Thing 18 Communicating through Photographs or A Picture is Worth a Thousand Retweets

Sharing Jodi's Library Poem from Flickr

Sharing Jodi’s Library Poem taken close to my library from Flickr

Poem Pavement near Sutton Library by Jodi CC BY-NC-SA 2.0


I was able to locate that my library did have a presence on Flickr which included a selection of photos – all of which were under copyright, so I am unable to share any of those photos here. It was of interest to me that my library service has had this account, consisting of 40 photos taken in 2009. No further photos appear to have been added since which leads me to believe this was set up by staff members that have since left the service. I am not sure the specific reason the library no longer appears to use their Flickr account unless this was in agreement with Sutton Council social media policy. I will need to investigate further.

Having a Flickr account that was more  up-to-date and interactive would be an excellent way of visually collating all our activities (such as summer reading challenge photos) quickly and efficiently, which we could then publicize through our other social media pages. Dublin City Library’s Photostream shows this very well and on one screen you get the sense of a dynamic buzzing library service.

Whilst the library doesn’t appear to use Flickr at present, our Archive Service has a very active Flickr account, through which it visually record it’s Past on Glass project


Their Flickr account allows a degree of sharing of these historically interesting photos taken by David Knights-Whittome (1876 – 1943) using the Creative Commons Licence  and includes a photos showing Carshalton Convent (St Philomena’s School), Cycle Proficiency, 8 Jul 1907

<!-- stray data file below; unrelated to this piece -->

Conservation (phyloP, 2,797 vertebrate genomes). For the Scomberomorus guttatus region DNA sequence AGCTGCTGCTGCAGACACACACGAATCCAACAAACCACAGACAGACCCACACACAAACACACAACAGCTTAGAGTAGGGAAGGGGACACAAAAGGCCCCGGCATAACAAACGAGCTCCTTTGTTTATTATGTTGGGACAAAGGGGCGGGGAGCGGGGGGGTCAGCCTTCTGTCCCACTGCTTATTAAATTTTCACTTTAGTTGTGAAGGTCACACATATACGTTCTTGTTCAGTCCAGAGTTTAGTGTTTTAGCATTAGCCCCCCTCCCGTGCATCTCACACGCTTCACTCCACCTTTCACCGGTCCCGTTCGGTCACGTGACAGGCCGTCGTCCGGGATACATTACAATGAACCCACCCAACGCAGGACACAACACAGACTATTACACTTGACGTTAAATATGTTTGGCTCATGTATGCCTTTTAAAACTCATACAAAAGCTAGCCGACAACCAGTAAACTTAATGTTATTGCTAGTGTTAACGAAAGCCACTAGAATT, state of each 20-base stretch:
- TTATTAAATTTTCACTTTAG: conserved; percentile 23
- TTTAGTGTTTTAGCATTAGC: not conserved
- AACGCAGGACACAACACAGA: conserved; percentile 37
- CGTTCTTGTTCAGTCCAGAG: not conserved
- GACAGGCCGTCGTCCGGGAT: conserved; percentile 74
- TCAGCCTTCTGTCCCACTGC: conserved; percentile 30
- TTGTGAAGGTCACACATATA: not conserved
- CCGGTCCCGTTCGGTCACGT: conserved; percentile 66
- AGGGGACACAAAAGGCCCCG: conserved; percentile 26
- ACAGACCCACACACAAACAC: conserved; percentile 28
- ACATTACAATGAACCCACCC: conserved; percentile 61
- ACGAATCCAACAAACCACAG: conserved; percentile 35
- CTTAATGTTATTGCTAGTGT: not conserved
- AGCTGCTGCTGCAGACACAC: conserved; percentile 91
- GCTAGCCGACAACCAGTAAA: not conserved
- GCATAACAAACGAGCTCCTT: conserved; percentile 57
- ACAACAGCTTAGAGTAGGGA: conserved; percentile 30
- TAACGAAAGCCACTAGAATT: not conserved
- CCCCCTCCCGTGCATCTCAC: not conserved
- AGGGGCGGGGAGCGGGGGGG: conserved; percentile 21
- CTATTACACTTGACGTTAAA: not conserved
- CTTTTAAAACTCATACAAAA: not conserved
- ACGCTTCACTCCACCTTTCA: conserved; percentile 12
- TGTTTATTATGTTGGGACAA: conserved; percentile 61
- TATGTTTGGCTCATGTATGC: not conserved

Carshalton Convent (St Philomena's School), Cycle Proficiency, 8 Jul 1907

Carshalton Convent (St Philomena’s School), Cycle Proficiency, 8 Jul 1907

The Past on Glass at Sutton Archives CC BY-NC 2.0

Displaying their Flickr account  through their interesting and active blog, our archive department are publicising their work to a wide audience, bringing local history to life whilst at the same time promoting their varied work and preserving this interesting and delicate archive.


Compared to Flickr that is great for embedding into blog posts or for the more professional photographs, Instagram seems a more instant visual media for getting information quickly to followers, promoting participation. It is a much quicker way of getting the images  ‘up and out there’ through twitter and facebook. It would allow us to snap some wonderful shots showing our ‘behind-the-scenes’ work as and when things happened and for us to interact and participate with our users quickly through visual means. For example, when we run book events and have copies of books to give away or to enter competitions or during live events such as concerts or performances to be able to link and promote quickly and effectively allowing direct participation from our library users.

I did a similar thing with the arrival of ‘Go Set A Watchman’ earlier this year but it took me a while during my own time to save the photo from my phone, to upload via the computer to the various library twitter and facebook feeds and it generated a very high rate of views, so to be able to do this quickly through an instagram account linked to our social media feeds, we could attract more followers and more virtual participation as and when things happen.

Again, discussion as to the social media policy used would be necessary in order to consider starting a library instagram account.

I will link the wonderful British Library Instagram account displaying just how powerful it is to have a visual account of what amazing things go on at your library


One thought on “Thing 18 Communicating through Photographs or A Picture is Worth a Thousand Retweets

  1. Your post raisesa key point about continuity in relation to marketing and administrative activities. Everything is great when there are the staff and the enthusiasm and the will to run social media accounts but when these things fade what happens? And how does that reflect on the library when inactive accounts are stumbled upon by the public? #rudai23


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